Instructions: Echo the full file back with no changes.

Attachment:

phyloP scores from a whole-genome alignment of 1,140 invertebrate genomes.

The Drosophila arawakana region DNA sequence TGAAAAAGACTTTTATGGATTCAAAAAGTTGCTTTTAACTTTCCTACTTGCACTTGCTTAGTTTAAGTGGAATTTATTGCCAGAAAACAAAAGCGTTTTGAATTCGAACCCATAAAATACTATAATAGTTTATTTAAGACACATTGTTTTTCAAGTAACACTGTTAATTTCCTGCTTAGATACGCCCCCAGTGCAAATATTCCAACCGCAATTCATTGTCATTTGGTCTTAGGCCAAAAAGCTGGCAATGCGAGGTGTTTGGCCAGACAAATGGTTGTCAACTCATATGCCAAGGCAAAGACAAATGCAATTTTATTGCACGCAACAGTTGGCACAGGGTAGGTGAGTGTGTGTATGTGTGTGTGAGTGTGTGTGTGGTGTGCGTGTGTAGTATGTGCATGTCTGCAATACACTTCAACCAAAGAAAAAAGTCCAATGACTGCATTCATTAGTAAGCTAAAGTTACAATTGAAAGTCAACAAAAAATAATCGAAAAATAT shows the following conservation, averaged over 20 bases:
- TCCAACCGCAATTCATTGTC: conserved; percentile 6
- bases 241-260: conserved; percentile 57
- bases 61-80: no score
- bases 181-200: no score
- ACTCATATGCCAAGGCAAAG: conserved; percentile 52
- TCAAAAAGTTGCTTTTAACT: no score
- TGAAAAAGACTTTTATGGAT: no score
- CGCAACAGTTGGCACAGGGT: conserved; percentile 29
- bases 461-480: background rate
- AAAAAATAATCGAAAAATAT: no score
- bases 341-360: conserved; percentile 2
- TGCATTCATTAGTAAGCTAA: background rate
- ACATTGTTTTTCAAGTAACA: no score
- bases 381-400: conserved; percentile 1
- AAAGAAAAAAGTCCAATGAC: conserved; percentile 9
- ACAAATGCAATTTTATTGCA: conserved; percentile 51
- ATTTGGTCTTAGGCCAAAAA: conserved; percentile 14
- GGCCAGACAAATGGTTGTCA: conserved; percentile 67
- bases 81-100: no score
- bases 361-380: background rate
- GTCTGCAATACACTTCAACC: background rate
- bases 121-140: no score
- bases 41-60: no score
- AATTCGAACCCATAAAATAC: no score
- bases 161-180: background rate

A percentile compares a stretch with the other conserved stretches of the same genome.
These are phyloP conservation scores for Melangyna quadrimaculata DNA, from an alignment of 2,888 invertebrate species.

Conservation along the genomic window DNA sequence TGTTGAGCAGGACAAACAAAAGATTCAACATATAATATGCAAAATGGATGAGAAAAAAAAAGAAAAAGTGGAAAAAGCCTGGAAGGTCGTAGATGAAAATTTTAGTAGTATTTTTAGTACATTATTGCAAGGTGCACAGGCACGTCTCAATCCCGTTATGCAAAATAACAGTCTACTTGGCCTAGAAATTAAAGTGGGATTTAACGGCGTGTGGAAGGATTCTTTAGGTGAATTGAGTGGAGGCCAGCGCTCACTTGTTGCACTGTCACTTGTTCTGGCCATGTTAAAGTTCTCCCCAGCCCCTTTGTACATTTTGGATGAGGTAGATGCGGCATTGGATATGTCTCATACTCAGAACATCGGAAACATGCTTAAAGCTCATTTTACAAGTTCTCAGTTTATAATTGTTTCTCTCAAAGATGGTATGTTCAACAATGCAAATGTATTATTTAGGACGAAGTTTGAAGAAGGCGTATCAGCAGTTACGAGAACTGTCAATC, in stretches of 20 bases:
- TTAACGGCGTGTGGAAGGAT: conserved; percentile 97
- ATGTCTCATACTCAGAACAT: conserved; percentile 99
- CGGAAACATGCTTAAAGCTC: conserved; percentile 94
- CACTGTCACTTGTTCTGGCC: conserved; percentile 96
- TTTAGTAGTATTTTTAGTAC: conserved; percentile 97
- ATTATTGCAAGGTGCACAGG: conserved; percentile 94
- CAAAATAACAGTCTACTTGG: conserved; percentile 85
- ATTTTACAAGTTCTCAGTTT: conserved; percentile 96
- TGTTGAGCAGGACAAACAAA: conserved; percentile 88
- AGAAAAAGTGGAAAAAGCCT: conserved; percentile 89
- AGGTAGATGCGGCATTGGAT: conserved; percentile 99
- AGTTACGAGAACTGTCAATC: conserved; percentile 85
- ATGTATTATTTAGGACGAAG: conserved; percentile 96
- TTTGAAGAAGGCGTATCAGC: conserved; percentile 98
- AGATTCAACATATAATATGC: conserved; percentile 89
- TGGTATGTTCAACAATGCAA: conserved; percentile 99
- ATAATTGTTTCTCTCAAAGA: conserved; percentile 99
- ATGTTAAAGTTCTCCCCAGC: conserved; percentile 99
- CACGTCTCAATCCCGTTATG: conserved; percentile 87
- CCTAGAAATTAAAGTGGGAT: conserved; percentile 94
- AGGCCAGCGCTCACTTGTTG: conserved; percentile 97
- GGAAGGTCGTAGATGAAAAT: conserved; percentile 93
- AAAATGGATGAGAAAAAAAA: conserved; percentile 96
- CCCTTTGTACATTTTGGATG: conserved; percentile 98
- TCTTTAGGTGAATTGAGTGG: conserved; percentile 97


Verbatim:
phyloP scores from a whole-genome alignment of 1,140 invertebrate genomes.

The Drosophila arawakana region DNA sequence TGAAAAAGACTTTTATGGATTCAAAAAGTTGCTTTTAACTTTCCTACTTGCACTTGCTTAGTTTAAGTGGAATTTATTGCCAGAAAACAAAAGCGTTTTGAATTCGAACCCATAAAATACTATAATAGTTTATTTAAGACACATTGTTTTTCAAGTAACACTGTTAATTTCCTGCTTAGATACGCCCCCAGTGCAAATATTCCAACCGCAATTCATTGTCATTTGGTCTTAGGCCAAAAAGCTGGCAATGCGAGGTGTTTGGCCAGACAAATGGTTGTCAACTCATATGCCAAGGCAAAGACAAATGCAATTTTATTGCACGCAACAGTTGGCACAGGGTAGGTGAGTGTGTGTATGTGTGTGTGAGTGTGTGTGTGGTGTGCGTGTGTAGTATGTGCATGTCTGCAATACACTTCAACCAAAGAAAAAAGTCCAATGACTGCATTCATTAGTAAGCTAAAGTTACAATTGAAAGTCAACAAAAAATAATCGAAAAATAT shows the following conservation, averaged over 20 bases:
- TCCAACCGCAATTCATTGTC: conserved; percentile 6
- bases 241-260: conserved; percentile 57
- bases 61-80: no score
- bases 181-200: no score
- ACTCATATGCCAAGGCAAAG: conserved; percentile 52
- TCAAAAAGTTGCTTTTAACT: no score
- TGAAAAAGACTTTTATGGAT: no score
- CGCAACAGTTGGCACAGGGT: conserved; percentile 29
- bases 461-480: background rate
- AAAAAATAATCGAAAAATAT: no score
- bases 341-360: conserved; percentile 2
- TGCATTCATTAGTAAGCTAA: background rate
- ACATTGTTTTTCAAGTAACA: no score
- bases 381-400: conserved; percentile 1
- AAAGAAAAAAGTCCAATGAC: conserved; percentile 9
- ACAAATGCAATTTTATTGCA: conserved; percentile 51
- ATTTGGTCTTAGGCCAAAAA: conserved; percentile 14
- GGCCAGACAAATGGTTGTCA: conserved; percentile 67
- bases 81-100: no score
- bases 361-380: background rate
- GTCTGCAATACACTTCAACC: background rate
- bases 121-140: no score
- bases 41-60: no score
- AATTCGAACCCATAAAATAC: no score
- bases 161-180: background rate

A percentile compares a stretch with the other conserved stretches of the same genome.
These are phyloP conservation scores for Melangyna quadrimaculata DNA, from an alignment of 2,888 invertebrate species.

Conservation along the genomic window DNA sequence TGTTGAGCAGGACAAACAAAAGATTCAACATATAATATGCAAAATGGATGAGAAAAAAAAAGAAAAAGTGGAAAAAGCCTGGAAGGTCGTAGATGAAAATTTTAGTAGTATTTTTAGTACATTATTGCAAGGTGCACAGGCACGTCTCAATCCCGTTATGCAAAATAACAGTCTACTTGGCCTAGAAATTAAAGTGGGATTTAACGGCGTGTGGAAGGATTCTTTAGGTGAATTGAGTGGAGGCCAGCGCTCACTTGTTGCACTGTCACTTGTTCTGGCCATGTTAAAGTTCTCCCCAGCCCCTTTGTACATTTTGGATGAGGTAGATGCGGCATTGGATATGTCTCATACTCAGAACATCGGAAACATGCTTAAAGCTCATTTTACAAGTTCTCAGTTTATAATTGTTTCTCTCAAAGATGGTATGTTCAACAATGCAAATGTATTATTTAGGACGAAGTTTGAAGAAGGCGTATCAGCAGTTACGAGAACTGTCAATC, in stretches of 20 bases:
- TTAACGGCGTGTGGAAGGAT: conserved; percentile 97
- ATGTCTCATACTCAGAACAT: conserved; percentile 99
- CGGAAACATGCTTAAAGCTC: conserved; percentile 94
- CACTGTCACTTGTTCTGGCC: conserved; percentile 96
- TTTAGTAGTATTTTTAGTAC: conserved; percentile 97
- ATTATTGCAAGGTGCACAGG: conserved; percentile 94
- CAAAATAACAGTCTACTTGG: conserved; percentile 85
- ATTTTACAAGTTCTCAGTTT: conserved; percentile 96
- TGTTGAGCAGGACAAACAAA: conserved; percentile 88
- AGAAAAAGTGGAAAAAGCCT: conserved; percentile 89
- AGGTAGATGCGGCATTGGAT: conserved; percentile 99
- AGTTACGAGAACTGTCAATC: conserved; percentile 85
- ATGTATTATTTAGGACGAAG: conserved; percentile 96
- TTTGAAGAAGGCGTATCAGC: conserved; percentile 98
- AGATTCAACATATAATATGC: conserved; percentile 89
- TGGTATGTTCAACAATGCAA: conserved; percentile 99
- ATAATTGTTTCTCTCAAAGA: conserved; percentile 99
- ATGTTAAAGTTCTCCCCAGC: conserved; percentile 99
- CACGTCTCAATCCCGTTATG: conserved; percentile 87
- CCTAGAAATTAAAGTGGGAT: conserved; percentile 94
- AGGCCAGCGCTCACTTGTTG: conserved; percentile 97
- GGAAGGTCGTAGATGAAAAT: conserved; percentile 93
- AAAATGGATGAGAAAAAAAA: conserved; percentile 96
- CCCTTTGTACATTTTGGATG: conserved; percentile 98
- TCTTTAGGTGAATTGAGTGG: conserved; percentile 97